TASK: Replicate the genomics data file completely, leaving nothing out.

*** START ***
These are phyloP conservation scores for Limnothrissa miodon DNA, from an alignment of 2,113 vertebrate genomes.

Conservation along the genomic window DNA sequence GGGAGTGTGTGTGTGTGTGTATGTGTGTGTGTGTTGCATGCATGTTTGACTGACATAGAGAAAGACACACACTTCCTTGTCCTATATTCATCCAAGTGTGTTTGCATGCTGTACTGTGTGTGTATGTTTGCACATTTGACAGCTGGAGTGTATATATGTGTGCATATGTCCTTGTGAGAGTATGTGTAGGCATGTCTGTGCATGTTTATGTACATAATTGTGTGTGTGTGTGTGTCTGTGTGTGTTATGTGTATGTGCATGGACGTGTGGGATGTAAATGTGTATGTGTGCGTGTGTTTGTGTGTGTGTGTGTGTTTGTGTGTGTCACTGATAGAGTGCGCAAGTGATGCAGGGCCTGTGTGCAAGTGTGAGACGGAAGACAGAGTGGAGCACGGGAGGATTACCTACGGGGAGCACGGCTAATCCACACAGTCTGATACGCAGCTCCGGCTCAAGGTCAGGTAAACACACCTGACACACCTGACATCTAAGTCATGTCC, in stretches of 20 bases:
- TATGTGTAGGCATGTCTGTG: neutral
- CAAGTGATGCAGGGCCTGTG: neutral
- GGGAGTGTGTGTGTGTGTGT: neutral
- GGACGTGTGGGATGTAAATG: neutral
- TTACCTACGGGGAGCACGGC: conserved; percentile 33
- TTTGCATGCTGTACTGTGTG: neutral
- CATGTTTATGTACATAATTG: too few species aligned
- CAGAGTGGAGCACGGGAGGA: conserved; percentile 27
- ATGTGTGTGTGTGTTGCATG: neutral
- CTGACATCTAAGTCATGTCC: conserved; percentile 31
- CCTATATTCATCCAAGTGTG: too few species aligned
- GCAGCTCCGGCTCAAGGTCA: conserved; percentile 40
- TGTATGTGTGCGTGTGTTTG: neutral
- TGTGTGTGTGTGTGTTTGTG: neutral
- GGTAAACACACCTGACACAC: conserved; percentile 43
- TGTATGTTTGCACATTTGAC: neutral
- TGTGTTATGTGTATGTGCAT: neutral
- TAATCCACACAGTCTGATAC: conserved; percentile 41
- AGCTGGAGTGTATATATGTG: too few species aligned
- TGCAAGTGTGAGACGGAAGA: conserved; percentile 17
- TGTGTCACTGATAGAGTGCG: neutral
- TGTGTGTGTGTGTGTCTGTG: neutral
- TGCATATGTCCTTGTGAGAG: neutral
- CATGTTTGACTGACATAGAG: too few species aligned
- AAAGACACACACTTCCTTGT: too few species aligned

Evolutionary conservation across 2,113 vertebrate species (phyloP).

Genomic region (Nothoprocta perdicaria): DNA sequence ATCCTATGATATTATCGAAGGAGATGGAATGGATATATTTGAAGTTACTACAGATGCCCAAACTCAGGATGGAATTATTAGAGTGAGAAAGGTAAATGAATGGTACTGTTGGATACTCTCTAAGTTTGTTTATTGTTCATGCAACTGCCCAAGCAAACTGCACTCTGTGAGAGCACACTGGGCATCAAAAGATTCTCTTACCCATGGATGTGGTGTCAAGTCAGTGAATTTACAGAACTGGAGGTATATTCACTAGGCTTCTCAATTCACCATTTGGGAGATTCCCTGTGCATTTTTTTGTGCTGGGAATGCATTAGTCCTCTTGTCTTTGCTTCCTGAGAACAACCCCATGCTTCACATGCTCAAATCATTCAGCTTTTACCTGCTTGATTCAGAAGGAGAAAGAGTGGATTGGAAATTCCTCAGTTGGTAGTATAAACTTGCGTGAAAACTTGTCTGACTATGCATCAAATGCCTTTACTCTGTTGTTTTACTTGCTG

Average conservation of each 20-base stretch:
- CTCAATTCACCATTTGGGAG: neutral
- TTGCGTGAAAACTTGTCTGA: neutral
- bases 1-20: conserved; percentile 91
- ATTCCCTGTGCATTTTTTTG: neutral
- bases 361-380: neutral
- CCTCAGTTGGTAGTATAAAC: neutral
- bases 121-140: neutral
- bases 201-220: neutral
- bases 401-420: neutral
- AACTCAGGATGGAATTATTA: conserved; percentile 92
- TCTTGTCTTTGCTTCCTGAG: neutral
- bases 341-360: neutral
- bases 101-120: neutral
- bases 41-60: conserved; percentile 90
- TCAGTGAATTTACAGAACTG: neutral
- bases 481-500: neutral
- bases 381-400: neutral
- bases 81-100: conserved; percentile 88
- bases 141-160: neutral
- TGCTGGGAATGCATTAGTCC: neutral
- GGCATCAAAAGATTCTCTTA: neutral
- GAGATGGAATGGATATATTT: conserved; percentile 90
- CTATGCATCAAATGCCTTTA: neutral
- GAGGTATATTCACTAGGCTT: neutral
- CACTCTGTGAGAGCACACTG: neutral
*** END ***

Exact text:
These are phyloP conservation scores for Limnothrissa miodon DNA, from an alignment of 2,113 vertebrate genomes.

Conservation along the genomic window DNA sequence GGGAGTGTGTGTGTGTGTGTATGTGTGTGTGTGTTGCATGCATGTTTGACTGACATAGAGAAAGACACACACTTCCTTGTCCTATATTCATCCAAGTGTGTTTGCATGCTGTACTGTGTGTGTATGTTTGCACATTTGACAGCTGGAGTGTATATATGTGTGCATATGTCCTTGTGAGAGTATGTGTAGGCATGTCTGTGCATGTTTATGTACATAATTGTGTGTGTGTGTGTGTCTGTGTGTGTTATGTGTATGTGCATGGACGTGTGGGATGTAAATGTGTATGTGTGCGTGTGTTTGTGTGTGTGTGTGTGTTTGTGTGTGTCACTGATAGAGTGCGCAAGTGATGCAGGGCCTGTGTGCAAGTGTGAGACGGAAGACAGAGTGGAGCACGGGAGGATTACCTACGGGGAGCACGGCTAATCCACACAGTCTGATACGCAGCTCCGGCTCAAGGTCAGGTAAACACACCTGACACACCTGACATCTAAGTCATGTCC, in stretches of 20 bases:
- TATGTGTAGGCATGTCTGTG: neutral
- CAAGTGATGCAGGGCCTGTG: neutral
- GGGAGTGTGTGTGTGTGTGT: neutral
- GGACGTGTGGGATGTAAATG: neutral
- TTACCTACGGGGAGCACGGC: conserved; percentile 33
- TTTGCATGCTGTACTGTGTG: neutral
- CATGTTTATGTACATAATTG: too few species aligned
- CAGAGTGGAGCACGGGAGGA: conserved; percentile 27
- ATGTGTGTGTGTGTTGCATG: neutral
- CTGACATCTAAGTCATGTCC: conserved; percentile 31
- CCTATATTCATCCAAGTGTG: too few species aligned
- GCAGCTCCGGCTCAAGGTCA: conserved; percentile 40
- TGTATGTGTGCGTGTGTTTG: neutral
- TGTGTGTGTGTGTGTTTGTG: neutral
- GGTAAACACACCTGACACAC: conserved; percentile 43
- TGTATGTTTGCACATTTGAC: neutral
- TGTGTTATGTGTATGTGCAT: neutral
- TAATCCACACAGTCTGATAC: conserved; percentile 41
- AGCTGGAGTGTATATATGTG: too few species aligned
- TGCAAGTGTGAGACGGAAGA: conserved; percentile 17
- TGTGTCACTGATAGAGTGCG: neutral
- TGTGTGTGTGTGTGTCTGTG: neutral
- TGCATATGTCCTTGTGAGAG: neutral
- CATGTTTGACTGACATAGAG: too few species aligned
- AAAGACACACACTTCCTTGT: too few species aligned

Evolutionary conservation across 2,113 vertebrate species (phyloP).

Genomic region (Nothoprocta perdicaria): DNA sequence ATCCTATGATATTATCGAAGGAGATGGAATGGATATATTTGAAGTTACTACAGATGCCCAAACTCAGGATGGAATTATTAGAGTGAGAAAGGTAAATGAATGGTACTGTTGGATACTCTCTAAGTTTGTTTATTGTTCATGCAACTGCCCAAGCAAACTGCACTCTGTGAGAGCACACTGGGCATCAAAAGATTCTCTTACCCATGGATGTGGTGTCAAGTCAGTGAATTTACAGAACTGGAGGTATATTCACTAGGCTTCTCAATTCACCATTTGGGAGATTCCCTGTGCATTTTTTTGTGCTGGGAATGCATTAGTCCTCTTGTCTTTGCTTCCTGAGAACAACCCCATGCTTCACATGCTCAAATCATTCAGCTTTTACCTGCTTGATTCAGAAGGAGAAAGAGTGGATTGGAAATTCCTCAGTTGGTAGTATAAACTTGCGTGAAAACTTGTCTGACTATGCATCAAATGCCTTTACTCTGTTGTTTTACTTGCTG

Average conservation of each 20-base stretch:
- CTCAATTCACCATTTGGGAG: neutral
- TTGCGTGAAAACTTGTCTGA: neutral
- bases 1-20: conserved; percentile 91
- ATTCCCTGTGCATTTTTTTG: neutral
- bases 361-380: neutral
- CCTCAGTTGGTAGTATAAAC: neutral
- bases 121-140: neutral
- bases 201-220: neutral
- bases 401-420: neutral
- AACTCAGGATGGAATTATTA: conserved; percentile 92
- TCTTGTCTTTGCTTCCTGAG: neutral
- bases 341-360: neutral
- bases 101-120: neutral
- bases 41-60: conserved; percentile 90
- TCAGTGAATTTACAGAACTG: neutral
- bases 481-500: neutral
- bases 381-400: neutral
- bases 81-100: conserved; percentile 88
- bases 141-160: neutral
- TGCTGGGAATGCATTAGTCC: neutral
- GGCATCAAAAGATTCTCTTA: neutral
- GAGATGGAATGGATATATTT: conserved; percentile 90
- CTATGCATCAAATGCCTTTA: neutral
- GAGGTATATTCACTAGGCTT: neutral
- CACTCTGTGAGAGCACACTG: neutral